Call me Captain anti-motivation and the King of Killed Esteem, but in a genuine sense, I hope my dreams never come true.
I hope your dreams never come true too.
CS Lewis’s wild eyed sea wanderer of “The Dawn Treader” gives a cautionary story to Caspian and his crew. They must turn back from the track they are on, the “Dark Island” awaits them beyond the fog:
“Fly! Fly! About with your ship and fly! Row, row, row for your lives away from this accursed shore.”
“Compose yourself,” said Reepicheep, “and tell us what the danger is. We are not used to flying.”
The stranger started horribly at the voice of the Mouse, which he had not noticed before. “Nevertheless you will fly from here,” he gasped. “This is the Island where Dreams come true.”
“That’s the island I’ve been looking for this long time,” said one of the sailors. “I reckoned I’d find I was married to Nancy if we landed here.”
“And I’d find Tom alive again,” said another.
“Fools!” said the man, stamping his foot with rage. “That is the sort of talk that brought me here, and I’d better have been drowned or never born. Do you hear what I say? This is where dreams -dreams, do you understand, come to life, come real. Not daydreams: dreams.”
After a short moment of thought, the crew scrambles to turn back the ship in manicked desperation. Why? Because it only took a few seconds for them to recall, “certain dreams they had had – dreams that make you afraid of going to sleep again – and to realize what it would mean to land on a country where dreams come true.”
Terror by night
As a child, I used to get night terrors. These are like nightmares on acid and steroids. I only vaguely remember them. I’d bolt upright in bed eyes wide open and crippled by an insane fear. I was inconsolable. Cold feverish sweats. Squirming. I seemed there, but wasn’t. Mom would take me outside on the front porch to look at the moon and stars and coax me out of this nocturnal horror.
I never could remember the exact plotline of those dreams, but I did know that something harrowing, unnatural and inevitable was coming after me. Running in quicksand would give way to terrified acceptance. To be “got” by such a brooding dark force was the hell of a six year old.
For my four-year old, Josiah, it’s spider nightmares. Big nasty black ones knee-high. Crawling up his leg in droves. This may be why his favorite superhero is SpiderMan. His greatest fear has become a force for good, a character he can adorn himself with without worry of poisonous bites. SpiderMan helps take the fangs out of spiders.
But Spiderman still needs to sleep in daddy and momma’s bed from time to time.
Studies show a healthy majority of dreams are nightmares. We romanticize good dreams, where we fly like an eagle over a disco beach party, or reunite with old family and friends over Merlot and T-Bone. But those are few and far between. Most dreams promote a tinge of foreboding and uneasiness. They aren’t just comedies, they are comedy-tragedies, where the other shoe drops on us and jars us awake.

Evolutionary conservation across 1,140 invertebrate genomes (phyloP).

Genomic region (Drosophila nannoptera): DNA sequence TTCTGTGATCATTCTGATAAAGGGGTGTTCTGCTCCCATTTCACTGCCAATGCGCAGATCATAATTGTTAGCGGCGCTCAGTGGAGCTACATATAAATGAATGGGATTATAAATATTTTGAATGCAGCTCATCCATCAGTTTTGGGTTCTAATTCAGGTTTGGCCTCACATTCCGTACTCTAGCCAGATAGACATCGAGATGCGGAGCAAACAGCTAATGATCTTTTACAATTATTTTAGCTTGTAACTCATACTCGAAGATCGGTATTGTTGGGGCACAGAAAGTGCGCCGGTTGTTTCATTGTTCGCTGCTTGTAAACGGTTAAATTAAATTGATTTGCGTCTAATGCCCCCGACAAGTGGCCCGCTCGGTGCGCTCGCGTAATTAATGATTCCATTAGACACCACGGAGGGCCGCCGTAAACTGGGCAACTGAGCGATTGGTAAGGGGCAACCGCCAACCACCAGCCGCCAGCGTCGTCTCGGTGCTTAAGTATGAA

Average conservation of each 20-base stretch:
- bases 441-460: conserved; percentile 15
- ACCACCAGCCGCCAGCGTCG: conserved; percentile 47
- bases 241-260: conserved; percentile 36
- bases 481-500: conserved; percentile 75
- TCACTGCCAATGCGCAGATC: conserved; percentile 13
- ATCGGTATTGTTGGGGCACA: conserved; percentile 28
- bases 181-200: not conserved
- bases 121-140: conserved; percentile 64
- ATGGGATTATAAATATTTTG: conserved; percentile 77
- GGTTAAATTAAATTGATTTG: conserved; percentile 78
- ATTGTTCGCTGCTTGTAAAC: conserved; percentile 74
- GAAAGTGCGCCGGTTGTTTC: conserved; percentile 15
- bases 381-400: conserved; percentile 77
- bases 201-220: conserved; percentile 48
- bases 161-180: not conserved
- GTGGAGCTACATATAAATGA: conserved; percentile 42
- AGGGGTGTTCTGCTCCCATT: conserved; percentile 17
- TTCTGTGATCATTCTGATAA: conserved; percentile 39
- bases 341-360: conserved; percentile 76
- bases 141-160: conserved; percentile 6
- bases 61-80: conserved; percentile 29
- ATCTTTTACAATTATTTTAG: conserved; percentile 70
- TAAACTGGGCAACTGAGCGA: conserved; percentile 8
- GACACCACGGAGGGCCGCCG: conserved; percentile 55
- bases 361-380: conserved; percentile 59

The Deadly Daydream
Nevertheless, to “dream” holds a positive connotation in modern culture. Walt Disney World is a delightful kingdom where “All Your Dreams Come True.” “If you can dream it, you can achieve it,” says the motivational movers and shakers of Self Help fame. From a young age kids are indoctrinated to fearlessly follow their hearts and pursue their dreams into the great future abyss.
Selling the “American Dream” has become a multi billion dollar industry. Coats and boats, vacation homes and 2.3 kids, all have become synonymous with self actualization. Our dreams are filled with stuff and affirmation from people we don’t even like. We live vicariously through the beer commercial, like hot tubbing on a mountaintop or playing volleyball on a beachhead will cure our soul ills. This utopic nationalistic fantasy is just that: fantasy.
When used in Hallmark Card terms these are daydreams, not dreams in the nocturnal sense. Even these fantasy daydreams have some unspoken darker themes. We dream up a land where we’re the King, where all manner of pleasures bow before our whims, where our closest family and friends would be marginalized and forgotten. If we’re honest, there are certain aspects to our daydreams we would never dream of sharing with our most intimate confidants.
If such recesses of our imagination came to flesh it would shipwreck our life.
We should hope and pray all of our dreams never come true.
That’s why Christ appeals to a Kingdom outside of us as a King over us. All while gently placing His Kingdom reign within us through the Holy Spirit (Luke 17:21). No man can know his own heart fully (Jeremiah 17:9). That sickly hollow muscle must be remade. A world where individual fallen man’s dreams all came true would be a literal hell indeed.
So we chase not after our dreams.
But after a King and a Kingdom.
Where all HIS dreams will come true for us. And nothing but His ultimate glory and our ultimate good will be the standard for our future. Our fantasies. Our sleep.